The Court finds that claimant established the existence of an implied bailment (see Foulke v New York Consol. R.R. Co., 228 NY 269 ; Wikiert v City of New York, 128 AD3d 128 [2d Dept 2015], lv denied 26 NY3d 902 ; Mack v Davidson, 55 AD2d 1027 [4th Dept 1977]; Gagne v State of New York, 14 Misc 3d 1214 [A] [Ct Cl, 2006]; Alston v State of New York, 9 Misc 3d 1126 [A] [Ct Cl, 2005]; Matter of Terranova v State of New York, 111 Misc 2d 1089 [Ct Cl, 1982]). As noted by the Court of Appeals in Foulke, a bailment does not "depend upon a contractual relation. It is the element of lawful possession, however created, and duty to account for the thing as the property of another that creates the bailment, regardless of whether such possession is based on contract in the ordinary sense or not" (228 NY at 275). Here, claimant demonstrated that he relinquished exclusive possession and control of the property in his cell to Correction Officers who packed his property for safekeeping until his release from the SHU. Claimant also established, through both his testimony and various documentary proof, that he owned and possessed most of the property for which he makes a claim,(1) and that defendant failed to return certain items of his personal property (Ramirez v City of White Plains, 35 AD3d 698 [2d Dept 2006]; Feuer Hide & Skin Corp. v Kilmer, 81 AD2d 948 [3d Dept 1981]; Weinberg v D-M Rest. Corp., 60 AD2d 550 [1st Dept 1977]). An implied bailment being established, there is a rebuttable presumption that defendant is negligently responsible for the loss (see 7 NYCRR 1700.7 [b]). To rebut this presumption, it was incumbent upon the defendant to demonstrate that "all department staff who had a duty to protect the inmate's property carried out their duties in an acceptable way" (7 NYCRR 1700.7 [b] ). Directive 2733, section V, requires an initial claims reviewer to thoroughly examine the inmate's assertions, question all persons who could reasonably have information pertinent to the determination, obtain signed and dated statements of all individuals questioned, and complete form 1422 entitled Claim Investigation Report. No evidence was adduced demonstrating that any of these procedures were followed here. Inasmuch as the initial claim decision was unsupported by an appropriate investigation, defendant failed to rebut the presumption of negligence which arose in this case (see Directive 2733 [II] [B]). As a result, the Court makes the following award:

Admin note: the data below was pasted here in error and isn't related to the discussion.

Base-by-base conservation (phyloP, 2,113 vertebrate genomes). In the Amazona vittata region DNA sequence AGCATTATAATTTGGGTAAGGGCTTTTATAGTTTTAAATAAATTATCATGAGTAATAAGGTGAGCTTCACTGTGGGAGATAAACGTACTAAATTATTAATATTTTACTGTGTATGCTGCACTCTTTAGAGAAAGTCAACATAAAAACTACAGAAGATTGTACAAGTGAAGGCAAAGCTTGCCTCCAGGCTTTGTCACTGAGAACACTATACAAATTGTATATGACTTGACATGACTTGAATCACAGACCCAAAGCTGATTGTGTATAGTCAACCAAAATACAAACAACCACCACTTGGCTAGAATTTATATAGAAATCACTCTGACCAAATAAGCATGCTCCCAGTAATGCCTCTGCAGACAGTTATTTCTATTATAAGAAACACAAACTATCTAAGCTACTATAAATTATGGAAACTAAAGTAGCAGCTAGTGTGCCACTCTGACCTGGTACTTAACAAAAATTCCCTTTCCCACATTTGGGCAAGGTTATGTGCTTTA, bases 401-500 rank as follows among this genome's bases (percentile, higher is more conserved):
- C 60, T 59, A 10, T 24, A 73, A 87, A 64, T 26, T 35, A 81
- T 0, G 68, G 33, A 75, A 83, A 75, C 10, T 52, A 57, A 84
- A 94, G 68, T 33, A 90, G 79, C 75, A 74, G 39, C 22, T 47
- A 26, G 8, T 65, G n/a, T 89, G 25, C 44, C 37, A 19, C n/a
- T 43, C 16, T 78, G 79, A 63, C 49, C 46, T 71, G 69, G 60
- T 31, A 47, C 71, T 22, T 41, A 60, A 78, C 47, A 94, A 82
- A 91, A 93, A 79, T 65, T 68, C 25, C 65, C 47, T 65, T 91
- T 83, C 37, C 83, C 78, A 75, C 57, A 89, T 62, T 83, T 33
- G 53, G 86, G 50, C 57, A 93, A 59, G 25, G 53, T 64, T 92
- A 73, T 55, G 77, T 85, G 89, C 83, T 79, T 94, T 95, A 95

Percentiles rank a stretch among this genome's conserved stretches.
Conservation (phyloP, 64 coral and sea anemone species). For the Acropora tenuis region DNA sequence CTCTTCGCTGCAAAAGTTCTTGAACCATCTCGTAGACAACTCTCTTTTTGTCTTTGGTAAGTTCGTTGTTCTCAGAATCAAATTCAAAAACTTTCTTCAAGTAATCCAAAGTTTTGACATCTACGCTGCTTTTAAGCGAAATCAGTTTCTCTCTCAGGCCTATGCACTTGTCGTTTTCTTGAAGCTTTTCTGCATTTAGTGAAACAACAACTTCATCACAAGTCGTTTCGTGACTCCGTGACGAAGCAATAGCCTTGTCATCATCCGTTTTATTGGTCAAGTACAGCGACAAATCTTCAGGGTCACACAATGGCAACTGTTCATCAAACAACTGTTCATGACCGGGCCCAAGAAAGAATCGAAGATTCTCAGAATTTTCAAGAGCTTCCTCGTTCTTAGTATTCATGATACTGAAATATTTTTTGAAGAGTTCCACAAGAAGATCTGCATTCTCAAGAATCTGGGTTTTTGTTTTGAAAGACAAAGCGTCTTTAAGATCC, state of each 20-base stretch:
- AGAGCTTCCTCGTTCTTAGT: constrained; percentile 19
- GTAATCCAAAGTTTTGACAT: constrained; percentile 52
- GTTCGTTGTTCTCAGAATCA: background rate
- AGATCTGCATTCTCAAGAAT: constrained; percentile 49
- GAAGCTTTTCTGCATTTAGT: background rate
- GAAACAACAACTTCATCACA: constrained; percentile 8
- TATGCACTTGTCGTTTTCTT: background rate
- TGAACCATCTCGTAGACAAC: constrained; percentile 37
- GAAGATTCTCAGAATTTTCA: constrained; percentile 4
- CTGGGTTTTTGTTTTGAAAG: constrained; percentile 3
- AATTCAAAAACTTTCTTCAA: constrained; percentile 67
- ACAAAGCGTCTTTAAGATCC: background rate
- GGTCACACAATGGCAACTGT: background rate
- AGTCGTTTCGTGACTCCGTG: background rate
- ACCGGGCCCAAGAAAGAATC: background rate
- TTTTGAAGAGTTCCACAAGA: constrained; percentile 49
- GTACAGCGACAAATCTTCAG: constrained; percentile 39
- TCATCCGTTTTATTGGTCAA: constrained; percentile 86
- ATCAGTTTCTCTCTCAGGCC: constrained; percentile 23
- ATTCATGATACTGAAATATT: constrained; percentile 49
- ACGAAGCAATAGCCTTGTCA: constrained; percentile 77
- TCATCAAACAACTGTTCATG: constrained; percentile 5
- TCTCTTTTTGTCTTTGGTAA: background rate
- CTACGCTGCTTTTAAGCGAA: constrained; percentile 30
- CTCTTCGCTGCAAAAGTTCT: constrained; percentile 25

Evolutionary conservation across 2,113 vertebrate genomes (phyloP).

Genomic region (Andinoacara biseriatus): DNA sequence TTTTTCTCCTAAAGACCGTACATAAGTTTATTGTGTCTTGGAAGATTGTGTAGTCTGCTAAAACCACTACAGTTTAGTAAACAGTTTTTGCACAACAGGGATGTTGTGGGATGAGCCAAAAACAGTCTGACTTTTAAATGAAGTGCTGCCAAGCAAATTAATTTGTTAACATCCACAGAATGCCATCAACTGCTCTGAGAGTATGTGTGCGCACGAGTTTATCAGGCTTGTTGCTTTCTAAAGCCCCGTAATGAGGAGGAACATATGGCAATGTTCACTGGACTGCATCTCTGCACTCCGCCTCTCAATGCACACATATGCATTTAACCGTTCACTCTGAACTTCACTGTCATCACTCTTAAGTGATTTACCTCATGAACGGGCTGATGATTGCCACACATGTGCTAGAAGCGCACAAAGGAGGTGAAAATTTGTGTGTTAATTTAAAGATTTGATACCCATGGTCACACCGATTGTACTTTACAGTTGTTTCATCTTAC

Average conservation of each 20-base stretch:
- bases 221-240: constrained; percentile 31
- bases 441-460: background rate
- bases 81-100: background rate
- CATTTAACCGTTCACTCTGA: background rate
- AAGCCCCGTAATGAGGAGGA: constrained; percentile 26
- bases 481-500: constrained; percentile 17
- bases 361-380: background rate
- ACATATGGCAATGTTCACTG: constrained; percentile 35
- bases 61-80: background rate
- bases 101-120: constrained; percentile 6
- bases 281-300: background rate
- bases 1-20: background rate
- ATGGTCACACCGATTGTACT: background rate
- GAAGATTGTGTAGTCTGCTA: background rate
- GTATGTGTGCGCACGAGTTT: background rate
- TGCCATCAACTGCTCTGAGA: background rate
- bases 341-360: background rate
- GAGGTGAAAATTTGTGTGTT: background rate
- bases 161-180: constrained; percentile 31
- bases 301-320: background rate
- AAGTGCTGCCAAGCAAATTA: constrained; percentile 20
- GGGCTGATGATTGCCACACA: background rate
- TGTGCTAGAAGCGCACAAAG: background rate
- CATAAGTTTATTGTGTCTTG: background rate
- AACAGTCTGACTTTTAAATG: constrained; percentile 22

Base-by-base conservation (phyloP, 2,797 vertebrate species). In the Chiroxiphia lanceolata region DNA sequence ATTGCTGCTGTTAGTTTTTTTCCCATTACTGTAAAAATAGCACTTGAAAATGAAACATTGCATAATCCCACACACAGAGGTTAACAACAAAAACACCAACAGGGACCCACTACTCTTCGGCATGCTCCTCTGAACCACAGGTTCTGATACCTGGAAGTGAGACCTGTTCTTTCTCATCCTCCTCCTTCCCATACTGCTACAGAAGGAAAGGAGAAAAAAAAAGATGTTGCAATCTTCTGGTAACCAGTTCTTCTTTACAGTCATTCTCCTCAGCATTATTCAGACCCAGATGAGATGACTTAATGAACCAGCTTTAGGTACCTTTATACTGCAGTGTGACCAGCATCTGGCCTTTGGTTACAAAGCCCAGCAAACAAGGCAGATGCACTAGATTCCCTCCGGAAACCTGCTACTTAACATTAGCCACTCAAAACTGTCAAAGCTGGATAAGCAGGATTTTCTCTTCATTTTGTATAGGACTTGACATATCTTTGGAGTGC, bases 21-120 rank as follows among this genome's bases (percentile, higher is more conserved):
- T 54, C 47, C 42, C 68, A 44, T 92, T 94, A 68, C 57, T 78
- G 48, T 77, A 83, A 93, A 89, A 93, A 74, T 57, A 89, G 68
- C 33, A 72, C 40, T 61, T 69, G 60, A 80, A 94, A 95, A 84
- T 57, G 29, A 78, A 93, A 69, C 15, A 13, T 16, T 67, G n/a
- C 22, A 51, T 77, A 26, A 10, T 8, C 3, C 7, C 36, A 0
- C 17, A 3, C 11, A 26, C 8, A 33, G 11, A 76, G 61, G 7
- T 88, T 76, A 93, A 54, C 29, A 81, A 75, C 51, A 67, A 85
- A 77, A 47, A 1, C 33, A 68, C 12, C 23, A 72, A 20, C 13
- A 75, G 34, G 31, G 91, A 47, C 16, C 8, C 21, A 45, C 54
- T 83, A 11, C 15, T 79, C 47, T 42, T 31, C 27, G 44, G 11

|Clear Tech T.V.||$149.70||7 months||Excellent||5%||$142.22|